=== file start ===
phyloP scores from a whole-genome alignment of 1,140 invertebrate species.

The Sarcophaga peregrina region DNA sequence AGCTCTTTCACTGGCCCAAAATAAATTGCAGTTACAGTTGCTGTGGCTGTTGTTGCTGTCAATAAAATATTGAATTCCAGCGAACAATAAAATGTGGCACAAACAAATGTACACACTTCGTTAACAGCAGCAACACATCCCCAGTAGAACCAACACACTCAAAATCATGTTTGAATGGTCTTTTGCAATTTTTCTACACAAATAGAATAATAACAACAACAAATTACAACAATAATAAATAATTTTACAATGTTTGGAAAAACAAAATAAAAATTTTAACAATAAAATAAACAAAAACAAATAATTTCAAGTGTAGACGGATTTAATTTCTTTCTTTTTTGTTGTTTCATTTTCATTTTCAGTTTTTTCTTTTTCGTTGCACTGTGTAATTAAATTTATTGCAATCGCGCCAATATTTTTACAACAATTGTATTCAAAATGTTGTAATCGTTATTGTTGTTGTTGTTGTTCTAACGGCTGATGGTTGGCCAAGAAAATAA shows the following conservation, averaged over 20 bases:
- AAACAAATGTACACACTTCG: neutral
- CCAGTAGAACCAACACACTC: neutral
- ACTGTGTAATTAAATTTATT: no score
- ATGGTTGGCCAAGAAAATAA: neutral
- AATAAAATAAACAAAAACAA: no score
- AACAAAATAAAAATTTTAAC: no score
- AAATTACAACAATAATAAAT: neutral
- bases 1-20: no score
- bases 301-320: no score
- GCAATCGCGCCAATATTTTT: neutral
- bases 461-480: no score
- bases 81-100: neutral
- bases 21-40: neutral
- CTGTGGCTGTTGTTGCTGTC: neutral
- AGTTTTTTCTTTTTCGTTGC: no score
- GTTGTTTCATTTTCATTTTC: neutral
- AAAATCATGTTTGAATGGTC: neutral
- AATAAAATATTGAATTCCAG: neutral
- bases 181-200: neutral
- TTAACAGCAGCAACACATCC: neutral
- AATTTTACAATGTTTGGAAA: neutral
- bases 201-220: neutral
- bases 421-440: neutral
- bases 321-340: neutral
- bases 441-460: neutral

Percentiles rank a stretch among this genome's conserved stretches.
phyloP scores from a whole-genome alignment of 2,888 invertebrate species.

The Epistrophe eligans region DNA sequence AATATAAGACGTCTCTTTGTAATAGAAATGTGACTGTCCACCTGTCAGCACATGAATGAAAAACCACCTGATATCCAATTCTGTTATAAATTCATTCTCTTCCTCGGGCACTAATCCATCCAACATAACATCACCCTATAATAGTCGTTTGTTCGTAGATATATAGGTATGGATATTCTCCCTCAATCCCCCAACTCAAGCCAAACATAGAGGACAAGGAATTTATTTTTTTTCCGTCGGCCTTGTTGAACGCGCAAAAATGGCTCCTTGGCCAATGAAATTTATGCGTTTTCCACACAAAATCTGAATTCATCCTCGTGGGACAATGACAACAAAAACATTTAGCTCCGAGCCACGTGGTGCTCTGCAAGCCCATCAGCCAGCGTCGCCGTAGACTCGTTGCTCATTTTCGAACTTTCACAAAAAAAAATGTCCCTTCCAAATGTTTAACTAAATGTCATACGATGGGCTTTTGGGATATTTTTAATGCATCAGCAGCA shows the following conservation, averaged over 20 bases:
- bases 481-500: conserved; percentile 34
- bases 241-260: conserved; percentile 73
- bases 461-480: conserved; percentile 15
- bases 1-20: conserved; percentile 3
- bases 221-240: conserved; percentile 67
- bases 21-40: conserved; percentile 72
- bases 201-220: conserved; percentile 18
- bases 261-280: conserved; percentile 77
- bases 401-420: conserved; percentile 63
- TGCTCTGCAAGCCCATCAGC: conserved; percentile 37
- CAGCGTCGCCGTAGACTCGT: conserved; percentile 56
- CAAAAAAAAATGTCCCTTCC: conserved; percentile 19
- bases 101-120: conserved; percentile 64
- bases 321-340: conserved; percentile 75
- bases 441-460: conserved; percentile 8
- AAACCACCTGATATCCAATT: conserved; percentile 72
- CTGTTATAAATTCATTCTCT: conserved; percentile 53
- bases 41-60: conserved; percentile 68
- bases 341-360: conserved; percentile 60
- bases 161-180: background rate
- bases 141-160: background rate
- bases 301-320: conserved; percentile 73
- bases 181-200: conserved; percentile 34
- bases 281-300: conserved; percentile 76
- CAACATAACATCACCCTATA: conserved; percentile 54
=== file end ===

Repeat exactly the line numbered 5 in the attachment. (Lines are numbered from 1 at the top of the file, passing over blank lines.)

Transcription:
- ACTGTGTAATTAAATTTATT: no score